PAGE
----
Friday, January 26, 2007

Addendum to "Lost Memo"

Addendum to "Lost Memo":

Stan Goff, a 25-year veteran of US Special Forces, is succinct when he refers to the "one, absolute, bottom-line point of agreement" between the DC foreign policy establishment represented by the late Iraq Study Group and the Bush Administration, namely the passage of Iraq's Hydrocarbons Law and the "privatization" of the oil industry. "The rhetorical scuffle between the two entities is not the what, but the how".

The disconnect between reality and rhetoric is simply too great to hope for alternatives or cure-all reform.

If people in power aren't willing to openly admit that the occupation of Iraq is about oil and nothing else, and that the violent rhetoric against Iran is not about the thoroughly unproven nuclear ambitions or a nonexistent threat to Israel, but about both oil and the Israeli Right's fears about the "demographic problem", there isn't a conversation to be had and there is no set of policy recommendations worth making. Democrats and Republicans alike aren't actually going to do anything responsible with regard to the Middle East until they are willing to admit that American foreign policy is primarily about corporations and imperial control, not about the interests and security of the American people or the freedom and well-being of sundry Muslim nationalities. Before they'd listen to anything the actual rod would have to say to them, they would need to come clean, and admit that they're imperialists. They're not willing to admit that, so there's no conversation worth having. Apparently, conversation requires a common language.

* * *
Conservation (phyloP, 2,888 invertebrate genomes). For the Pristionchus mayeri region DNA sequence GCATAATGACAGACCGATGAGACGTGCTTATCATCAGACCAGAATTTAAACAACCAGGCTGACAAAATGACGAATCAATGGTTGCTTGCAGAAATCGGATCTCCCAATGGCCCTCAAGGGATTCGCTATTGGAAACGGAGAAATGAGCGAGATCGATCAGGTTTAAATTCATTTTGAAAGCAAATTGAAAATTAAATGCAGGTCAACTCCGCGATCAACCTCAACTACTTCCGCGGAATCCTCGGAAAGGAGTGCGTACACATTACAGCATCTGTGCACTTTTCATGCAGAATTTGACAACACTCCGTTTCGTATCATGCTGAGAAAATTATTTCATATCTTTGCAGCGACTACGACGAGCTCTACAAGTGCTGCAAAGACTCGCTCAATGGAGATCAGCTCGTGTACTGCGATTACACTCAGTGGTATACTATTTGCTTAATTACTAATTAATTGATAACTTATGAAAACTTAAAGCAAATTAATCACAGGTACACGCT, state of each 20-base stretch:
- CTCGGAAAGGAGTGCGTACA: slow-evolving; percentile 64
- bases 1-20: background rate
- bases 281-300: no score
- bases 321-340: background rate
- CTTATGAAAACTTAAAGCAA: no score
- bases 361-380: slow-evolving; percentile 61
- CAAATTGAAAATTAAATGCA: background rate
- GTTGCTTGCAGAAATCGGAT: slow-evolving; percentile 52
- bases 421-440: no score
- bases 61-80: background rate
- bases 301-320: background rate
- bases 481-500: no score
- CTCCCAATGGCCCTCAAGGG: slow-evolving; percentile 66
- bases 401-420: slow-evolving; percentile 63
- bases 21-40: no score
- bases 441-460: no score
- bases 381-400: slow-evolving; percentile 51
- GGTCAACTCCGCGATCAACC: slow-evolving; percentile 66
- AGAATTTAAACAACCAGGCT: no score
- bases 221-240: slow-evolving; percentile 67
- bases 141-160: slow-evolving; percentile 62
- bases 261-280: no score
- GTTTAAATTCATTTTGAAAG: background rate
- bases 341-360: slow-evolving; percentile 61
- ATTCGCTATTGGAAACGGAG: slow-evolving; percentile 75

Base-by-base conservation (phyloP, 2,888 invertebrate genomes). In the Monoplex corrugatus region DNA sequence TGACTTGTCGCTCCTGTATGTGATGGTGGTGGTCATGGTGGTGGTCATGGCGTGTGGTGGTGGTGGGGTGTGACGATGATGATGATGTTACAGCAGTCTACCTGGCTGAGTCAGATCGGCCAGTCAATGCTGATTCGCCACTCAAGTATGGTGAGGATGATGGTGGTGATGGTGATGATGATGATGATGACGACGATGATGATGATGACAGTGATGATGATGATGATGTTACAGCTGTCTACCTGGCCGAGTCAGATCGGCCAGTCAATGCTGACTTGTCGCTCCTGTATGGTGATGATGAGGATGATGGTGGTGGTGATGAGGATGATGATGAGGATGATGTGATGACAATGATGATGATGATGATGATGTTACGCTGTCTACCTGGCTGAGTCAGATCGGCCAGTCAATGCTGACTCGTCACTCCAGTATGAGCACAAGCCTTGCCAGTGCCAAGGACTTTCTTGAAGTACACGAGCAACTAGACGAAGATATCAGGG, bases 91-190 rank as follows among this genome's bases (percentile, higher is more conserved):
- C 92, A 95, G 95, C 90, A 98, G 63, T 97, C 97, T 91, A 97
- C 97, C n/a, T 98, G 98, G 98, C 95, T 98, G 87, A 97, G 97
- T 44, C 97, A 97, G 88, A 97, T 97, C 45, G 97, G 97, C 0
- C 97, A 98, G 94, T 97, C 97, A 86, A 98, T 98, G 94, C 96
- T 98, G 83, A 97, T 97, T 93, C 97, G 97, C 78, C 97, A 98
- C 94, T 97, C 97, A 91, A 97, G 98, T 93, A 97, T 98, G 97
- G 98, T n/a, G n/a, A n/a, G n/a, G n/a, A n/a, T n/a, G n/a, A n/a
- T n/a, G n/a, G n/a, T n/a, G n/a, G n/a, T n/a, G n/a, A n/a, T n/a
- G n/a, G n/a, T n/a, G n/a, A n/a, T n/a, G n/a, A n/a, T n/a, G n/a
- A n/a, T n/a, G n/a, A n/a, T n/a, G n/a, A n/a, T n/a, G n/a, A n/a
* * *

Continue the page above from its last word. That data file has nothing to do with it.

There's no reason to have faith in politicians prone to spouting the racist subterfuge about "Iraqis taking responsibility for their own security" after supporting over a decade of crushing sanctions, bombing campaigns, and then a brutal invasion based on malicious lies, all of which would tear apart any society. There's no reason to have faith in them if they continue to limit themselves to tactical critiques of an illegal war of aggression--not just the newcomer Obama (whom I and many left writers on the internet have decided to take to task for the same criminality all of his colleagues engage in) but all of his colleagues as well. The recommendation of a policy tweak here or there could not suddenly create a post-imperialist, post-capitalist peace-loving American foreign policy.

I chose to talk about reforming the democratic process (public funding of elections & steps against voter fraud) only in very minimal terms not because I think that it will cure the problems of accumulated power in the United States, but because it is a first step towards "building the new society in the shell of the old". That is what actually needs to be done, I think, from as many directions in as many places as possible (and it already is being done, right now). It's so important that I wish I were experienced in movement-building so that I could write about it more authoritatively. I can't, and that's why I'll shortly be starting a new blog with a number of other like-minded writers. More as it develops.

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